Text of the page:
The fiscal policy stance projected in the medium-term budget documents is on average neutral over the 2023–2026 period, but in the absence of reforms, the projections imply rather limited room for manoeuvre for fiscal policy in the years ahead. Most of the indicators used by the Fiscal Council in preparing its assessment show compliance with the rules in 2025 and 2026. The deviations in 2024 are mainly due to the projected high investment activity and a further decline in the revenue-to-GDP ratio and are within the range of variability of the assessments of the cyclical position of the economy. Against this background, we assess the projections in the draft Stability Programme 2023 as broadly realistic and, in line with the IMAD macroeconomic forecast, consistent with the precautionary principle. This approach is appropriate given the continuing high uncertainty and number of risks. Apart from macroeconomic risks, the main risk is posed by the announced reforms. Their financial effects are not included in the proposed budgetary documents while, in view of the assessed risks to the long-term sustainability of public finances, reforms of the social security systems are particularly urgent.
The President of the Fiscal Council dr Kračun attended the 10th extraordinary meeting of the Commission for Public Finance Control. In his remarks, he emphasised introducing sufficiently defined reforms into medium-term budgetary plans and the credibility of budgetary planning, including in the proposed revised framework of economic governance in the EU as well as the necessity of ensuring medium-term sustainability of public finances.
In the first three months of this year, the state budget had a deficit (EUR 324 million). Excluding the direct impact of expenditure on anti-COVID measures (EUR 58 million) and anti-inflationary measures (EUR 237 million), the deficit was EUR 30 million.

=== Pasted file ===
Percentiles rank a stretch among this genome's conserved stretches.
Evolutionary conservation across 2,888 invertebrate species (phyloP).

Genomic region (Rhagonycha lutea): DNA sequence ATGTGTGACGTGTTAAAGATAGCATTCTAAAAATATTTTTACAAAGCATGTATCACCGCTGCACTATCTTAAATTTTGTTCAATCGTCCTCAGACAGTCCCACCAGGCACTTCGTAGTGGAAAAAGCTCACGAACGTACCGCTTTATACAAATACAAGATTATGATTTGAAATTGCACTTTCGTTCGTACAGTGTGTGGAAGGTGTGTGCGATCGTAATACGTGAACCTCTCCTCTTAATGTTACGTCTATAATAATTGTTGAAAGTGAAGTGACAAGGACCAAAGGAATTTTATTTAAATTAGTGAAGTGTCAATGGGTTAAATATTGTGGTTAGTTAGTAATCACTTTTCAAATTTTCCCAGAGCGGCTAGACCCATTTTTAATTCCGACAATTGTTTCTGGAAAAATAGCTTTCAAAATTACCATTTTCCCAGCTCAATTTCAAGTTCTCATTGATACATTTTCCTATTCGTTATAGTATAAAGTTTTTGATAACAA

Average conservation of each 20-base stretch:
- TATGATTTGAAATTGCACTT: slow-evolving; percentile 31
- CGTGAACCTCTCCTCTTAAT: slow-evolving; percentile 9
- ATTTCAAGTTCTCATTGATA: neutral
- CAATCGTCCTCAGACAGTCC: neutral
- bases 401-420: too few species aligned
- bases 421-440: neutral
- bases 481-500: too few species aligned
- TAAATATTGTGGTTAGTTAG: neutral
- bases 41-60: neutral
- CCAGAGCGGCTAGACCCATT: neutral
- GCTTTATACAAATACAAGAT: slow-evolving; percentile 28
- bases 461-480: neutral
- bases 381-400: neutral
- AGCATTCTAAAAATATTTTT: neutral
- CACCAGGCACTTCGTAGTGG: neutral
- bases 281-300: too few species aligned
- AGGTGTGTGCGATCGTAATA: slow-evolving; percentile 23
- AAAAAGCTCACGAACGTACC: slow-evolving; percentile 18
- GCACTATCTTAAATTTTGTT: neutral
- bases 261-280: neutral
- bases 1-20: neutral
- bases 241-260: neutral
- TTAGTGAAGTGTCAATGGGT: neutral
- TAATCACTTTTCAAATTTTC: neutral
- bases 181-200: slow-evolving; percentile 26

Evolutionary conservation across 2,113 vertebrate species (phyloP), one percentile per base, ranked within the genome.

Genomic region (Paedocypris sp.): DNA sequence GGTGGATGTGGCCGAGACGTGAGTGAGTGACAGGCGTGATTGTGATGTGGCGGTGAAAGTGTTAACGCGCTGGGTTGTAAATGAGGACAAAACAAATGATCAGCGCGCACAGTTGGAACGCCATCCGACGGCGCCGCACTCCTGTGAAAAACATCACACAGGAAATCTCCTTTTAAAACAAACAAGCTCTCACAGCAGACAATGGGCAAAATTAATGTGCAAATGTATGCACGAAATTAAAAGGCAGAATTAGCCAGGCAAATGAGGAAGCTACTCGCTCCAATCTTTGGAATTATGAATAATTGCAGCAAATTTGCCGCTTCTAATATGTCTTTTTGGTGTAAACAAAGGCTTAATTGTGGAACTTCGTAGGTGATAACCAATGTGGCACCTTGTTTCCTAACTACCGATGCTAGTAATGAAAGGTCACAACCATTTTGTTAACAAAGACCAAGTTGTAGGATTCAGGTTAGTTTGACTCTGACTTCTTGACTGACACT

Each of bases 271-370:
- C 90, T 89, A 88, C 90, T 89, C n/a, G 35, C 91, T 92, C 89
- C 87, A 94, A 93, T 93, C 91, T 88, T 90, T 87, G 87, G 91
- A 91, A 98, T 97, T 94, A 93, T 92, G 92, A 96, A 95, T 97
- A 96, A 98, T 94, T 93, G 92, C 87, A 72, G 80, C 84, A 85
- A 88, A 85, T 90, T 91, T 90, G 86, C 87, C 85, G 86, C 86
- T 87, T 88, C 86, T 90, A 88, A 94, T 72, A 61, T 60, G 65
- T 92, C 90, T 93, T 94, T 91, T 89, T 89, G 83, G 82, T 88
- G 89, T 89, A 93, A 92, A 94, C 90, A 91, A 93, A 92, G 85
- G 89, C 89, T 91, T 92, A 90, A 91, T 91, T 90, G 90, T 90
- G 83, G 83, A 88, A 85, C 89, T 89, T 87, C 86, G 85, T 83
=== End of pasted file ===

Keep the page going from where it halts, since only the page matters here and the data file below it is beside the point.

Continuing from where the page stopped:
Based on the latest available information, we estimate that the state budget expenditure on anti inflationary measures will amount to around EUR 800 million in 2023 as a whole, around EUR 500 million less than foreseen when the 2023 budget amendments were prepared in autumn last year. At the start of drafting the revised budget, the Government announced that this is the principal reason why total expenditure this year would be around EUR 600 million lower than planned.
In line with the legislative deadlines, we expect the Government to adopt the draft Stability Programme containing four-year projections for the general government sector as a whole (for the period 2023–2026) by 10 April, while the draft revised state budget (for 2023), which represents the bulk of the general government sector, is not expected to be considered until 20 April. Key budget documents should be aligned in terms both of timeline of drafting and content. This is particularly important in the context of the announced changes to the EU’s economic governance system, where credible medium-term planning is set to become the cornerstone for assessing fiscal sustainability.
The Fiscal Council has published two studies that present the challenges associated with two key elements of the European Commission’s proposal regarding the change in the EU’s economic governance: the medium-term fiscal plan and a study of debt sustainability and the related sensitivity of projections to changed assumptions.
The proposed binding medium-term fiscal plan represents an appropriate basis for achieving a more predictable, stable and sustainable fiscal policy. Its implementation, however, will be a significant challenge for Slovenia, as there has been a considerable gap between the formal arrangements and the actual practice of medium-term planning, where the projections reflected backloading of consolidation. Given the need for operational and technical improvement of the planning processes, the support of economic policy makers will be key to the introduction of an effective medium-term fiscal framework.
In addition to sustainable public debt, the setting of fiscal policy orientations based on medium-term budget projections should also play an important role in the proposed EU economic governance framework. These projections relate to a period that is longer than that usually presented in budget documents. Due to the longer-term orientation, medium-term macroeconomic and fiscal projections and the resulting assumptions should be given greater importance. Simulations show that the sensitivity of projections to changed assumptions increases with the lengthening of the forecasting horizon; therefore, special caution is required when choosing assumptions.